Straight off the bat, the answer is yes you can get a mortgage if you’re over 40. But it does depend on your circumstances.
If the mortgage term extends past your intended retirement age, then the lender may ask you to provide a projection of your pension income.
A recent study by the Nottingham Building Society has suggested that almost half of the Mortgage Brokers they surveyed had experienced a rise in declined Mortgage applications from clients in their 40’s. When they directly asked customers aged between 45 – 54 who had been declined during the last two years, once again they said it was down to their age.
WHY IS THIS HAPPENING AND WHAT CAN BE DONE?
First, let’s turn the clock back a bit. Before the days of computerised credit scoring and the levels of regulation we see today. If you visited your local Building Society seeking a mortgage, you’d likely be interviewed by the Branch Manager or Mortgage Advisor. They would look at your personal circumstances, including how well you’ve managed your current account. Based upon this they would, they would decide whether your application was approved. If accepted, you would then be advised how much you could borrow, normally expressed as multiple of your gross salary.
However, these income multiples didn’t account for age. Therefore, whether you were 30 or 50 years old, you could borrow the same amount. Although this seems fair, if both applicants were due to retire at 65 years old, it would have different effects on both individuals. Let’s look at an example using a £70,000 (capital and interest) mortgage using a notional interest rate of 5%
• 30 year old – 35 years mortgage term – £252pm approx.
• 50 year old – 15 years mortgage term – £395pm approx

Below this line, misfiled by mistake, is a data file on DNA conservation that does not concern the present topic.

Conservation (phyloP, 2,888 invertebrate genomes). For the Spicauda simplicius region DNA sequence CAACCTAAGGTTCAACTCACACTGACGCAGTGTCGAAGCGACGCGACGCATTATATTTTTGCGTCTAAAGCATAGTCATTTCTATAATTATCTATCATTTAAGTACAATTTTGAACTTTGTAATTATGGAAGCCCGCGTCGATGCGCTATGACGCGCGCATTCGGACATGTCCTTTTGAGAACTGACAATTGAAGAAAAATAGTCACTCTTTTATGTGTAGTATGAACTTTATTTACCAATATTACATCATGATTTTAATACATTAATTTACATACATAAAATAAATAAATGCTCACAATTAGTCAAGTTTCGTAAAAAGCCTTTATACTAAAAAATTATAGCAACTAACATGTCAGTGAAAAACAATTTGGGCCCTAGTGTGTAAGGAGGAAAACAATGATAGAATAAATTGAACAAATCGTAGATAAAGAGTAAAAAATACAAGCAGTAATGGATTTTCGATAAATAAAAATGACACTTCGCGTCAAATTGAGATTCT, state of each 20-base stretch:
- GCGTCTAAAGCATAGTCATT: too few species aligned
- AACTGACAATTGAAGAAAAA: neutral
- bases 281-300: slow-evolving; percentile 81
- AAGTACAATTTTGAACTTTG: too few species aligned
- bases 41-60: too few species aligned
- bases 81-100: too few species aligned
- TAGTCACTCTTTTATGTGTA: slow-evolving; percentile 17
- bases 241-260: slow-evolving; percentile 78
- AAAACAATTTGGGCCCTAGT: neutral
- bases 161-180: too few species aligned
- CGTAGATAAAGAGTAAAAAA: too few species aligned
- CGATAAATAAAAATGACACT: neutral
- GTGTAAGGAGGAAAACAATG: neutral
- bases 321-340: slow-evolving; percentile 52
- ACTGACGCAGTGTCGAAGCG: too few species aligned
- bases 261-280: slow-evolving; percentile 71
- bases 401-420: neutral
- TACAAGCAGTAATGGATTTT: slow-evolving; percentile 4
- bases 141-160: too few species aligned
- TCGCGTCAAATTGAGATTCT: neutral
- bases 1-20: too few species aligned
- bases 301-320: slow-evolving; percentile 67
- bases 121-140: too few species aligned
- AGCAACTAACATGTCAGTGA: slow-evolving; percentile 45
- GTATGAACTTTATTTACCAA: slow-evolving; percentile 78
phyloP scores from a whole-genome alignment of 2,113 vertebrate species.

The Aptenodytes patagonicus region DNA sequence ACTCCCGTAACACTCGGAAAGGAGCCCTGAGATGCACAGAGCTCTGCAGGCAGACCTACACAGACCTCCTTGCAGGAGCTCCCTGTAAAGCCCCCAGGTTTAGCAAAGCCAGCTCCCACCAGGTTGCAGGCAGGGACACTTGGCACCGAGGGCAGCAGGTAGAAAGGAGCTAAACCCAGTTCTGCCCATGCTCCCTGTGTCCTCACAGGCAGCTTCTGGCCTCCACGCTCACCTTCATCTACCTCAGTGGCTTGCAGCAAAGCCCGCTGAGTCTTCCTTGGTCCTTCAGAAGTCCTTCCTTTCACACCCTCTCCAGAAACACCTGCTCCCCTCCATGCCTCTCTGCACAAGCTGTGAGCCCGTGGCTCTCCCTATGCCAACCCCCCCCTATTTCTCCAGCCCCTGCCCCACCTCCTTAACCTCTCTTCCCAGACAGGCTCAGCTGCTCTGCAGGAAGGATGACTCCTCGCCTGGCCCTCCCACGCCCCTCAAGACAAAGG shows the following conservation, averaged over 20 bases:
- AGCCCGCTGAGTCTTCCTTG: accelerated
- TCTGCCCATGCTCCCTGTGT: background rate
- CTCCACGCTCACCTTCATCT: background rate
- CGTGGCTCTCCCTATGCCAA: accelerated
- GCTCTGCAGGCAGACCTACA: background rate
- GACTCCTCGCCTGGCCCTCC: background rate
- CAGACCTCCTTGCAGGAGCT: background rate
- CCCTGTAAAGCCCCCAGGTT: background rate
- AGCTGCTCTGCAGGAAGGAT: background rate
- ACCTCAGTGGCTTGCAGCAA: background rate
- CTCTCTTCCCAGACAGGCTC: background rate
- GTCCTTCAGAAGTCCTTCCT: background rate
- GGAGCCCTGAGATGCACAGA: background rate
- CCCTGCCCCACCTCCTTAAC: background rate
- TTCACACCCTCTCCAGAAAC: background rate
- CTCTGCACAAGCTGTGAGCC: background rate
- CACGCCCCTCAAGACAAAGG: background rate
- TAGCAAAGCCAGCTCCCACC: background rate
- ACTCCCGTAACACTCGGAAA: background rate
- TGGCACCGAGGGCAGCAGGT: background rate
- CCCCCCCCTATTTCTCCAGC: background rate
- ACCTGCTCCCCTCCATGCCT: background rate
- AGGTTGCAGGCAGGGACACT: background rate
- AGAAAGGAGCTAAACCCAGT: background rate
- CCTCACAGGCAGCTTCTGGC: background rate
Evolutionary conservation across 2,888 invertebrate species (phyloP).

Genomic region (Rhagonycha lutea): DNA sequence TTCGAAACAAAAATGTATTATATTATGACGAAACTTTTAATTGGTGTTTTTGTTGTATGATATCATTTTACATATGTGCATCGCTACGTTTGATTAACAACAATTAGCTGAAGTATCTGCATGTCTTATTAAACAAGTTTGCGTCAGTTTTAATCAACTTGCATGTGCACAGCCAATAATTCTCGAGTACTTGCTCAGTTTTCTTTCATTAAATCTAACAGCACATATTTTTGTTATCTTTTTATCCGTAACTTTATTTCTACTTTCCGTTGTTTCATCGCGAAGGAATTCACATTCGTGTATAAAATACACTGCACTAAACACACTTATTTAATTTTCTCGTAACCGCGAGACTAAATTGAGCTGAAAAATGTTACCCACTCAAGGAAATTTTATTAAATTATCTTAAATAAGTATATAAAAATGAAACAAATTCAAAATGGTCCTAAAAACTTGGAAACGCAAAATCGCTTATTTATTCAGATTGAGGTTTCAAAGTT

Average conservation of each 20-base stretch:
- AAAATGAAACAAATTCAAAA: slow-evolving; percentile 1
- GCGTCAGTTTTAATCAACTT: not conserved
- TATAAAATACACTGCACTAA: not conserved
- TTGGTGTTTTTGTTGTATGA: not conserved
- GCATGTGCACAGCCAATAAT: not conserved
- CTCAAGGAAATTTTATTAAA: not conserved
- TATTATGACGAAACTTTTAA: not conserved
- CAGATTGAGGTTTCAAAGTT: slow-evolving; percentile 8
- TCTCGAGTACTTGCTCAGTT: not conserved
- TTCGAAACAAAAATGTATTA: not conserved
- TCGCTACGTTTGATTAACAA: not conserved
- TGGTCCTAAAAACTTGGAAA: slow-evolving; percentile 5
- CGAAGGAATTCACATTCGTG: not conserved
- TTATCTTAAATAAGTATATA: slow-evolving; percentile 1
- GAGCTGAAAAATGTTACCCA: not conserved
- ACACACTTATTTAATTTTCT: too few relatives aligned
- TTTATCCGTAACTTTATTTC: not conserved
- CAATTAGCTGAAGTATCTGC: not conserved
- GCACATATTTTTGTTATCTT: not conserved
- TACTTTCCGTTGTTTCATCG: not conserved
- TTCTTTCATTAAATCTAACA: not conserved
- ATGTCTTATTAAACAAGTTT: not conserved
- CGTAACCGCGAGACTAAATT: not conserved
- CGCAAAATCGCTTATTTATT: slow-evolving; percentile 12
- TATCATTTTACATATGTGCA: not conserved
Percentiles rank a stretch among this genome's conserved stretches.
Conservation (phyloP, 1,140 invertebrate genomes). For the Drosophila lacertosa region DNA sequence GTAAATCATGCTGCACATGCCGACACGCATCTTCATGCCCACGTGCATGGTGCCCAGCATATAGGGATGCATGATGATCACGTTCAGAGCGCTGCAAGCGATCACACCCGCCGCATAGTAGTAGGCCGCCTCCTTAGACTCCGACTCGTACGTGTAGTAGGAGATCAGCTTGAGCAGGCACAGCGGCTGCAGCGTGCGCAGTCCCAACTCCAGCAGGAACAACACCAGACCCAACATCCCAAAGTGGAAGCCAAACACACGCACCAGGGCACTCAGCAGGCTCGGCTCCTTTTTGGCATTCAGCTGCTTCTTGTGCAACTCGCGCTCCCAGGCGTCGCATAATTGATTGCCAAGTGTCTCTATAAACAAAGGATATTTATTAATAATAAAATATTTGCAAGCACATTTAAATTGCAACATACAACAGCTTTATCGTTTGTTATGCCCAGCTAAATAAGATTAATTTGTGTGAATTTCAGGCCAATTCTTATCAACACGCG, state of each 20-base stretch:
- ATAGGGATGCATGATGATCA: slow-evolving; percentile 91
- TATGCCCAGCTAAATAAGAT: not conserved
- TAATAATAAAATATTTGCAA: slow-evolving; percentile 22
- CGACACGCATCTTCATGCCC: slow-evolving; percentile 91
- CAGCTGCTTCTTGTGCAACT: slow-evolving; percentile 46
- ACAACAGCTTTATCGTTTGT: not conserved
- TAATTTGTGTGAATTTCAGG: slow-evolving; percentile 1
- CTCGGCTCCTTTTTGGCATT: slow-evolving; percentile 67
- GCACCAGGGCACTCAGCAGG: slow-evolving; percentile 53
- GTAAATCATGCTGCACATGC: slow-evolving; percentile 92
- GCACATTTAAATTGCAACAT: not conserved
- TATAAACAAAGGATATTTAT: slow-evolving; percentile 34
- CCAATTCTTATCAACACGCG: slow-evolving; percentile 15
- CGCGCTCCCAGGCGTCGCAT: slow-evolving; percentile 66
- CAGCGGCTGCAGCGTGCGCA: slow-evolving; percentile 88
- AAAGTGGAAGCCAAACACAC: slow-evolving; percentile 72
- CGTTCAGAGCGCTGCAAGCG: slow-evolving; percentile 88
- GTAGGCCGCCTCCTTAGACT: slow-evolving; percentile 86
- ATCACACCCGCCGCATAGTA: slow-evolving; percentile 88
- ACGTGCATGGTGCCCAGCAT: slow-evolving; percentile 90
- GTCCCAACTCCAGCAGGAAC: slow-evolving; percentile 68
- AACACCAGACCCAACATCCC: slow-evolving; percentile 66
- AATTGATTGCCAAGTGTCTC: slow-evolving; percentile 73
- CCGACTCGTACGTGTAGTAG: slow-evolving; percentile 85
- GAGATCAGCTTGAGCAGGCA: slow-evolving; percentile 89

In this example, we have two identical earners with the same mortgage debt, but applicant two’s monthly payment is much higher. As a result, if mortgage rates shot up then the risk of an arrears and/or repossession occurring is greater. This is why modern mortgage calculators consider the maximum term of the mortgage (i.e. you age) as well as your income and expenditure.
Even though we are constantly reminded we will be working until an older age due to State Pensions, but the banks don’t seem to be considering this when granting mortgages.
Lenders will consider granting mortgages beyond retirement age but only if you can demonstrate you would still be able to afford the payments after retiring. This can normally be evidenced by a letter from your Pension provider with a projection of your future income. However, this can cause a problem as virtually everyone reading this will likely take a reduction in income at retirement. Therefore, the Lenders will need you to prove that you can still afford your mortgage from that reduced income. In practice this hardly ever works unless you require only a very small mortgage, in which case you probably wouldn’t need to stretch the mortgage past your retirement age anyway.
You may recall that the default retirement age was scrapped in 2011 and your Employer can no longer force you to retire. As a result, fewer lenders are using the State Retirement age as the age you must have your mortgage paid off by, and more are letting people self-declare the age you intend to retire.
In terms of things you can be doing if you find yourself in this position, you must prepare to be questioned on how you will afford your mortgage in later years. Remember, the regulations are in place to protect consumers and encourage prudent lending. If you need the mortgage term to run past your normal state retirement age you will need to demonstrate how you will sustain payments and provide proof if requested.
Please note that the above information is for reference purposes only and is not to be viewed as personal financial or mortgage advice.